Guadalcanal Diary: Walking In The Shadow Of The Big Man (1984)

Sure, they'll always be haunted by their reputation as that jangly-guitar mid-80s college radio band from Georgia that wasn't R.E.M. -- but this really doesn't do justice to some of the great music produced by Guadalcanal Diary, particularly on their first three albums released between 1984-1987.  The debut in particular has a nice blend of melodic midtempo Americana-tinged jangle pop and more buoyant rock, and while the album is definitely of its time, slotting alongside comparable work by bands like the Connells and Love Tractor and, yes, R.E.M., it's a pretty sweet listen even today.

You get the picture pretty quickly from the opening track, "Trail of Tears," a catchy mid-tempo rocker with a lovely, melodic chorus and just a touch of southern twang.  The album trades off between more upbeat tunes verging on cowpunk ("Ghost On The Road," "Watusi Rodeo") and pretty, jangly ballads ("Sleepers Awake" -- a quiet piece which would have fit in nicely with R.E.M.'s Fables of the Reconstruction the following year -- and the spooky instrumental title track), not to mention the charming, middle-of-the-road jangle pop track "Heathen Rage."  The album closes with an earnest, live, shout-along take on campfire song "Kumbayah," with a serious Pixies-styled (pre-Pixies) loud-quiet-loud dynamic; it's surprisingly awesome.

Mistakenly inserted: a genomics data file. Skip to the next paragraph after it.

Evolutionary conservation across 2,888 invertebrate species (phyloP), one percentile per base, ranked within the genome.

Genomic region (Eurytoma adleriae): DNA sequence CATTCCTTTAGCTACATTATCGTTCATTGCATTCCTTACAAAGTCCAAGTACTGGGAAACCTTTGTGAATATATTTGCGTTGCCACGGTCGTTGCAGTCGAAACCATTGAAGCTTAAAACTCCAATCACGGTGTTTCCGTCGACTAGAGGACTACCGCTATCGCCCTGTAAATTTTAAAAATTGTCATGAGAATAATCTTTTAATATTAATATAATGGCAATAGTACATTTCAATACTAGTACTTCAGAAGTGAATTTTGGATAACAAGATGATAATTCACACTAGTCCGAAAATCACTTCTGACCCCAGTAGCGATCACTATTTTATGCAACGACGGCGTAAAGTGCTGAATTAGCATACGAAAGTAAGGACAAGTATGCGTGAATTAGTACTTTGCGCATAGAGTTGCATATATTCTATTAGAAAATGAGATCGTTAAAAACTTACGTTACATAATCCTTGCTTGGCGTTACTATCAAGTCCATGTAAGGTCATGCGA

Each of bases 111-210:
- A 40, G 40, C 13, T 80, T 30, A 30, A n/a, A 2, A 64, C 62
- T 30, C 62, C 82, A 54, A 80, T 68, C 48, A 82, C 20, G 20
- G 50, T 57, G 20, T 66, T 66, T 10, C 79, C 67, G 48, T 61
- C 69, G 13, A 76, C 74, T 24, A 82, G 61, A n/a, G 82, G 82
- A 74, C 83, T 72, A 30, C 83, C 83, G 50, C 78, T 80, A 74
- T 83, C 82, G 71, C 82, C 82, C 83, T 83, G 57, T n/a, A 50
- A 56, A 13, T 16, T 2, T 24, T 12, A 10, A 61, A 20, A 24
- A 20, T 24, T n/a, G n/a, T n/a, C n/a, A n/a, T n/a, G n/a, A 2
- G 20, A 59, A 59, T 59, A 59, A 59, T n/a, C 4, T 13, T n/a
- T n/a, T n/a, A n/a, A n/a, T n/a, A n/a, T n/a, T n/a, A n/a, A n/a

1985's Jamboree followed in a similar vein, while 1987's 2x4 amped up the volume a notch with some compelling rockers (overall, it may be their most consistently solid album). I'm less partial to their final album, 1989's Flip-Flop, which lost some of the melodic touches of prior work, though it does include the wonderful pop single "Almost Saturday."  (Vocalist Murray Attaway released a really fine solo album in 1993 called In Thrall; he also had an unreleased follow-up called Delirium which is worth tracking down online.) Sadly, Attaway's longtime bandmate Jeff Walls -- they had periodically regrouped for live shows -- passed away earlier this year.

Here's a clip of "Ghost On The Road" from some obscure (and god-awful-looking) movie I've never heard of but am delighted to know exists:
Here's an odd video for "Watusi Rodeo":
Here's a live take of "Trail of Tears" performed by a later band called Blasting Cap fronted by Attaway and Walls: